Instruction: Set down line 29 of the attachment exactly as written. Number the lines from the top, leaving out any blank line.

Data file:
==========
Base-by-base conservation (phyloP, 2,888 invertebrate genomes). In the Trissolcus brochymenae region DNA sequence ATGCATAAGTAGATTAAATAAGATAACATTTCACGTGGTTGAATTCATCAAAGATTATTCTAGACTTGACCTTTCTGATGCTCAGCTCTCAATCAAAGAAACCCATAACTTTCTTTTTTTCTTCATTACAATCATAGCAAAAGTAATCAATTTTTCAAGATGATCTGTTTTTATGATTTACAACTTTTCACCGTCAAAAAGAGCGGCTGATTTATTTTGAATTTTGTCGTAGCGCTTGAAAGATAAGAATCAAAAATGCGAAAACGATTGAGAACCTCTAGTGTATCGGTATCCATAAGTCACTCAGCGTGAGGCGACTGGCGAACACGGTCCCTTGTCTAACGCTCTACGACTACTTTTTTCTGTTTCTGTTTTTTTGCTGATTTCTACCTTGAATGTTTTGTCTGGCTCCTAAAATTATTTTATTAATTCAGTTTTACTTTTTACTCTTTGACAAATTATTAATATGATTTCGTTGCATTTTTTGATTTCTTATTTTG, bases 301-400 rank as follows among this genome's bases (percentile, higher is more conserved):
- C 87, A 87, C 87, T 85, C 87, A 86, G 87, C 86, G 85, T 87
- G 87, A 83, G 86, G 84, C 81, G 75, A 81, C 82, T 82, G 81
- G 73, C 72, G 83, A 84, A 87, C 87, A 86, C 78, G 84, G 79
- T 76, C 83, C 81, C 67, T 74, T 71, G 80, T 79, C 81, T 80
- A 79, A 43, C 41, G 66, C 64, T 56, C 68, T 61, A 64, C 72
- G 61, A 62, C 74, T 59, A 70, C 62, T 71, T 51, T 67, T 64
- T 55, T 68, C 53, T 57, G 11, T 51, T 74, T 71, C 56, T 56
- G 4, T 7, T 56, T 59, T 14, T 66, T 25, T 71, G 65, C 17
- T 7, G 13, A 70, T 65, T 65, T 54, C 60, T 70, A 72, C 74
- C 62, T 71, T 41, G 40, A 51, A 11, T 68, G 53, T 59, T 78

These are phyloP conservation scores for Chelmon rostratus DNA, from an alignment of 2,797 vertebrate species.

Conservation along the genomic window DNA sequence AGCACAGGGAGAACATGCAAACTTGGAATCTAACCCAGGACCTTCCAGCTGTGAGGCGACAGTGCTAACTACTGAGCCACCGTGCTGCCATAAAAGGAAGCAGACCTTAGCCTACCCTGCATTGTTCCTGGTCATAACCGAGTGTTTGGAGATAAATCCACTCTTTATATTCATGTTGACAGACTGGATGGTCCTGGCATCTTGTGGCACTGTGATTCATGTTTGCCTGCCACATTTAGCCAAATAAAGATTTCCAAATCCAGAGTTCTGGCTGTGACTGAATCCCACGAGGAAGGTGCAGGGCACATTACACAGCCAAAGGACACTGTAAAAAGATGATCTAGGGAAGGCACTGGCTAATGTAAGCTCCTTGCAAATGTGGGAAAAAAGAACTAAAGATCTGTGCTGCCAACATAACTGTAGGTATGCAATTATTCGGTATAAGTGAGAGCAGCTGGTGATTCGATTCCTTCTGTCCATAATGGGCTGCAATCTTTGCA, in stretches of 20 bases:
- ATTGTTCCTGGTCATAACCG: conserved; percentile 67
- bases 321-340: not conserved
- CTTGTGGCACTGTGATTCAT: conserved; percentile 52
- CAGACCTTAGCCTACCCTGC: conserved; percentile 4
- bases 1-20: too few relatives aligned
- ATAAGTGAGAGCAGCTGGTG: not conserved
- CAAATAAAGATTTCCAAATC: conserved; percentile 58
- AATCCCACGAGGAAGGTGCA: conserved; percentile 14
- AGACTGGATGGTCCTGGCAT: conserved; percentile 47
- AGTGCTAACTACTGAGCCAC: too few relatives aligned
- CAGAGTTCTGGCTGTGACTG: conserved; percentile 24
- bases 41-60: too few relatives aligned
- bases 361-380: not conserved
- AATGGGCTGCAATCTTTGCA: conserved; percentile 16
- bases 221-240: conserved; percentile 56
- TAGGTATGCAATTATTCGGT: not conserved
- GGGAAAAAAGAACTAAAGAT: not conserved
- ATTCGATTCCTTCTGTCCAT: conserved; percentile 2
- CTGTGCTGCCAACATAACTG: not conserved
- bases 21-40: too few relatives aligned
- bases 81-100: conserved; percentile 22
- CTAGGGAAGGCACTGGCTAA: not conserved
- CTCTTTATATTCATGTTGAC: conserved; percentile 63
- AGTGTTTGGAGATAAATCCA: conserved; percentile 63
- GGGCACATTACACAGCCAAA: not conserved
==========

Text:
- TAGGTATGCAATTATTCGGT: not conserved